and Karin Bijsterveld on the history and sociology of music, "Breaches and Boundaries in the Reception of New Technology in Music."7 The history of the development of musical instruments is fascinating. In Europe this history pretty much parallels the development of instrumentation in both science and art, particularly music. Prior to the Renaissance, with its fascination with all sorts of technologies—optics, musical instruments, mechanical devices—much music remained vocal and often highly restricted particularly in sacred music, to preferred tonal systems. But all of the classes of instruments—strings, percussion, winds, and keyboards—had emerged during the Renaissance. I shall use two examples: the invention of keyed wind instruments and the invention of "mechanical" keyboards that lead to the pianoforte, both considerably later than the Renaissance.

The turn to keyed mechanisms—for flutes, clarinets, and later horns—took place largely in the nineteenth century. Prior to this development, holes for fingering were premechanical. Mechanical keys were easy to operate, produced more uniform and cleaner tones, and allowed for different and faster virtuosity. But not everyone was happy with this development—and here a century before Heidegger there was a Heideggerian moment. One critic, Heinrich Grenser, objected that the fingers (read hands) were losing their possibilities for making a "vibrato by simply moving the fingers over the sound holes" thus losing control over finger positions "to correct out of tune sounds." Grenser went on to complain that the use of keys (read typewriter) is "neither complex nor art" and that the "the real art" of flute construction should be to build flutes which would enable flutists to play whatever they wanted without the use of keys.8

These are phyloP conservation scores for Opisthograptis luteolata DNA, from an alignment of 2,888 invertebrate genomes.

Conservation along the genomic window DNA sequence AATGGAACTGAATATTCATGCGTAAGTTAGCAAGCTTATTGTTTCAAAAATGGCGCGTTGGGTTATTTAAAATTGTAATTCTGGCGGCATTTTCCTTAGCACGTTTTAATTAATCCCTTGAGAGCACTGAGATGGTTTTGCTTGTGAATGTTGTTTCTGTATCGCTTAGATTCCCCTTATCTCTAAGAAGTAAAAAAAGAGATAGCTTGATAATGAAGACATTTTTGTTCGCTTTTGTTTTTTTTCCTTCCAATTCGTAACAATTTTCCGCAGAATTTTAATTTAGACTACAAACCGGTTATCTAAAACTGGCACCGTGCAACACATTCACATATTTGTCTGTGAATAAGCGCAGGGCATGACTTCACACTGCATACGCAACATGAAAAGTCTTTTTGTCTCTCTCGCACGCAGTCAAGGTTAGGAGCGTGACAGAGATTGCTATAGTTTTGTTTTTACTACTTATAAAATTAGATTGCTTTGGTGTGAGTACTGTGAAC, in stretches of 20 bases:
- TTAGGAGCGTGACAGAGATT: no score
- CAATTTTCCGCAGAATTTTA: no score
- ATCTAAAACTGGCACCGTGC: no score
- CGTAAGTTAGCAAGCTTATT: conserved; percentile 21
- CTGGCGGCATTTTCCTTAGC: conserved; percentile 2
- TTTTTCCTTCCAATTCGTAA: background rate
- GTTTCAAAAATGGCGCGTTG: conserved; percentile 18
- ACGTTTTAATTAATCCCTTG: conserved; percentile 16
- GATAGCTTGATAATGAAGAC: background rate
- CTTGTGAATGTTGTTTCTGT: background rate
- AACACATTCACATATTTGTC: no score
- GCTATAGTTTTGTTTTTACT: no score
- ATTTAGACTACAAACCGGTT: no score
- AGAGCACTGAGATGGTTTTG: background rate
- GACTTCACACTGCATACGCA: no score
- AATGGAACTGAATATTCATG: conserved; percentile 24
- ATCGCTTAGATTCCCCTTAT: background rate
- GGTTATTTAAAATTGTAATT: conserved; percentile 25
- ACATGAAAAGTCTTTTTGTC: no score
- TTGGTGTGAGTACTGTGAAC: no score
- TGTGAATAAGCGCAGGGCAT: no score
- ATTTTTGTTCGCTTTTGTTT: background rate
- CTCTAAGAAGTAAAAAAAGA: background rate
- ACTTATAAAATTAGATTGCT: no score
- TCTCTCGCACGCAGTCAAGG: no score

Even earlier, a similar set of objections arose with respect to the move from the strictly hand- and finger-played harp compared to the mechanically keyed instruments, beginning with the harpsichord through the clavier and then pianoforte. Again, the loss of fingered strings was bemoaned—but, I have to say, by a minority of critics, compared to the majority who recognized the superior expressive potential of keyed instruments. The gradual development from plucked strings of the harpsichord to the hammered strings of the pianoforte, once mastered by skilled practitioners, becomes obvious. The soft/loud of the pianoforte, played today by someone like Ashkenazy or Boulez, should be clearly recognized as more expressive than the limited range of the classical harp. But neither does the mere mediation of keyed or "mechanical" musical instrumentation make "all humans look alike." I would claim that anyone can tell the

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